The amount to add to each whitespace character (characters like B_TAB and B_SPACE with an escapement but no visible glyph).

A similar argument can be passed to BView's DrawString() to adjust the spacing of the characters as they're drawn.


Edge values measure how far a character outline is inset from its left and right escapement boundaries. GetEdges() places the edge values into an array of edge_info structures. Each structure has a left and a right data member, as follows:

typedef struct {
float left;
float right;
} edge_info

Edge values, like escapements, are stated in per-point-size units that need to be multiplied by the font size.

The illustration below shows typical character edges. As in the illustration above, the solid vertical lines mark escapement boundaries. The dotted lines mark off the part of each escapement that's an edge, the distance between the character outline and the escapement boundary:

This is the normal case. The left edge is a positive value measured rightward from the left escapement boundary. The right edge is a negative value measured leftward from the right escapement boundary.

However, if the characters of a font overlap, the left edge can be a negative value and the right edge can be positive. This is illustrated below:

Note that the italic 'l' extends beyond its escapement to the right, and that the 'p' begins before its escapement to the left. In this case, instead of separating the adjacent characters, the edges determine how much they overlap.

Edge values are specific to each character and depend on nothing but the character and the font. They don't take into account any contextual information; for example, the right edge for italic 'l' would be the same no matter what letter followed. Edge values therefore aren't sufficient to decide how character pairs can be kerned. Kerning is contextually dependent on the combination of two particular characters.

See also: StringWidth(), SetSpacing()

GetFamilyAndStyle() see SetFamilyAndStyle()


      void GetGlyphShapes(const char charArray[], int32 numChars,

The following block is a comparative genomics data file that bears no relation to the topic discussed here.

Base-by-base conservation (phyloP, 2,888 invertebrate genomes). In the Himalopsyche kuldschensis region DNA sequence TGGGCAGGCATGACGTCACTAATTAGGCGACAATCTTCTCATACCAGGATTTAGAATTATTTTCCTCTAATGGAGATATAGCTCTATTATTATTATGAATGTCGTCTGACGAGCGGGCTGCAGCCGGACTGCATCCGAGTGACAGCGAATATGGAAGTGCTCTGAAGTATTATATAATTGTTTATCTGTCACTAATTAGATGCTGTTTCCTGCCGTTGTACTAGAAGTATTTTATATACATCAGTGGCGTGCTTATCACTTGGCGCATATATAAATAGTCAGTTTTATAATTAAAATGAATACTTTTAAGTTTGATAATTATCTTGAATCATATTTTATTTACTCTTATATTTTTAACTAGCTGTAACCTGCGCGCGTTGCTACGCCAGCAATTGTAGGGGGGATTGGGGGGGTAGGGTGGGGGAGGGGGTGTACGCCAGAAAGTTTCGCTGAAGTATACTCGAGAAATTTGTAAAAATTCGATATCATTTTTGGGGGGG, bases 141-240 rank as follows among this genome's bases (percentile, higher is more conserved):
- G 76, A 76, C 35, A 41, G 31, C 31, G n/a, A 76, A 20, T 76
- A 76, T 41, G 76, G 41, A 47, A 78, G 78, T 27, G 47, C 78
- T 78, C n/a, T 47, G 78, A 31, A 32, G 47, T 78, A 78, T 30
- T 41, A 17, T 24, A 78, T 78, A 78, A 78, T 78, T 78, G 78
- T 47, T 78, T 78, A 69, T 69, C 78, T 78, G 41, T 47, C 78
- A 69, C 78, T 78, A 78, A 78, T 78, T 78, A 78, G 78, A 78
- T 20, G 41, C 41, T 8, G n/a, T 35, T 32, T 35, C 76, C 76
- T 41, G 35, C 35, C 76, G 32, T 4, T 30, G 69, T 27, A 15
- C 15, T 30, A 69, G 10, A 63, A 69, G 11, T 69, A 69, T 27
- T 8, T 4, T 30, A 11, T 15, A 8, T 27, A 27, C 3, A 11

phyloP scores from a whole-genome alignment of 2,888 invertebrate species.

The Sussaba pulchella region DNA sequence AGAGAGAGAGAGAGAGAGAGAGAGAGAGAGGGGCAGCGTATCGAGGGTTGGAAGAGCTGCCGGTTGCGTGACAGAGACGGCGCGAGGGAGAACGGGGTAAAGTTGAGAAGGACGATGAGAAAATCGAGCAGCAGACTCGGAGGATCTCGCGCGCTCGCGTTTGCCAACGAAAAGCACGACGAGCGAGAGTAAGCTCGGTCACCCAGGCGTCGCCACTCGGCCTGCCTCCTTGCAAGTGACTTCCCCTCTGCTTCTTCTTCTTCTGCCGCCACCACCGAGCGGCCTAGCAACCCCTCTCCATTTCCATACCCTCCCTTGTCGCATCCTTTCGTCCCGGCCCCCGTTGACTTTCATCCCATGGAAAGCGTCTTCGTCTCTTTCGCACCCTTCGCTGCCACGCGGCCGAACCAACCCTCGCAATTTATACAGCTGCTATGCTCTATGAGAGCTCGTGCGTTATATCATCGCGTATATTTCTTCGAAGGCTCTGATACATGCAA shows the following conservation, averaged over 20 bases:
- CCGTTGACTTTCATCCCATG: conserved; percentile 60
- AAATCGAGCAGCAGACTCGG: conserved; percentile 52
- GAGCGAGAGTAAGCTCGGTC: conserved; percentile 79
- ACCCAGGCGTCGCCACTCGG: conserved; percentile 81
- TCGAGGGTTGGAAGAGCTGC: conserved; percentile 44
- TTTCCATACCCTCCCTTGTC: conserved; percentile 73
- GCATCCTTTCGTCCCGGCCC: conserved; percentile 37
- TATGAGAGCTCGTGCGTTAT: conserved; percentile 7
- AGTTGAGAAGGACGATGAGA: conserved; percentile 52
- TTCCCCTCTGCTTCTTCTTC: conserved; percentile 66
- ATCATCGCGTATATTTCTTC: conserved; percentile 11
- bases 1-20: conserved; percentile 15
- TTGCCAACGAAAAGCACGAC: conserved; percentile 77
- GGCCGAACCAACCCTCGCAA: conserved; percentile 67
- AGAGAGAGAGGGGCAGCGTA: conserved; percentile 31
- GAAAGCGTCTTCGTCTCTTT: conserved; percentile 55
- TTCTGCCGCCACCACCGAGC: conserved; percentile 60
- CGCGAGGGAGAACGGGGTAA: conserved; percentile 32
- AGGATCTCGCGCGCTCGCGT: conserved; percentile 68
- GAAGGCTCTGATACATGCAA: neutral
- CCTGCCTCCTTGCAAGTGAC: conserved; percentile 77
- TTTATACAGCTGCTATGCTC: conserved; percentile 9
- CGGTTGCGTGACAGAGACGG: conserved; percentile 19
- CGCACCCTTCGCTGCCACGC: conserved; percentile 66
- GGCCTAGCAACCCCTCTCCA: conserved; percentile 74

BShape *glyphShapeArray[]) const

Given an array of characters, charArray, which contains numChars characters, and an array of BShape objects, glyphShapeArray, this function makes each element in the glyphShapeArray describe the shape of the corresponding glyph in the charArray.

This lets you create BShape objects in the shape of the outline of a font. You can then manipulate these BShapes to do interesting text effects.

The glyphShapeArray must contain already-allocated BShape objects. They will be cleared by this function before the glyphs' shapes are constructed into them, but the objects must already exist.

Fonts are drawn one pixel above the logical baseline; this affects BShape objects derived from fonts, too. The fonts are also one pixel above the baseline in the BShapes this function returns. If you want to apply a transform to these shapes, be sure to remove the offset before applying the transform, then add the offset back to the points before drawing the shape, or you won't get the expected results.


      void GetHasGlyphs(const char charArray[], int32 numChars,
         bool hasArray[]) const

Given an array of characters in charArray (of which there are numChars members), this function fills out the array of booleans specified by hasArray such that each entry in hasArray is true if the corresponding character in charArray has a glyph in the font, and false if the character doesn't have a glyph.

This way, you can determine if you can use one or more characters without the user seeing "no glyph" symbols.

GetHeight(), font_height

      void GetHeight(font_height *height) const
      struct font_height {
         float ascent;
         float descent;
         float leading;

GetHeight() writes the three components that determine the height of the font into the structure that the height argument refers to. A font_height structure has the following fields:

float ascent
How far characters can ascend above the baseline.

float descent
How far characters can descend below the baseline.

float leading
How much space separates lines (the distance between the descent of the line above and the ascent of the line below).

If you need to round the font height, or any of its components, to an integral value (to figure the spacing between lines of text on-screen, for example), you should always round them up to reduce the amount of vertical character overlap.

See also: BView::GetFontHeight()

GetStringWidths() see StringWidth()


      void GetTruncatedStrings(const char *inputStringArray[], int32 numStrings, 
         uint32 mode, float maxWidth, 
         char *truncatedStringArray[]) const

Truncates a set of strings so that each one (and an ellipsis to show where the string was cut) will fit into the maxWidth horizontal space. This function is useful for shortening long strings that are displayed to the user--for showing path names in a list, for example.

The numStrings argument states how many strings in the inputStringArray should be shortened. The mode argument states where the string should be cut. It can be:

B_TRUNCATE_BEGINNING Cut from the beginning of the string until it fits within the specified width.
B_TRUNCATE_MIDDLE Cut from the middle of the string.
B_TRUNCATE_END Cut from the end of the string.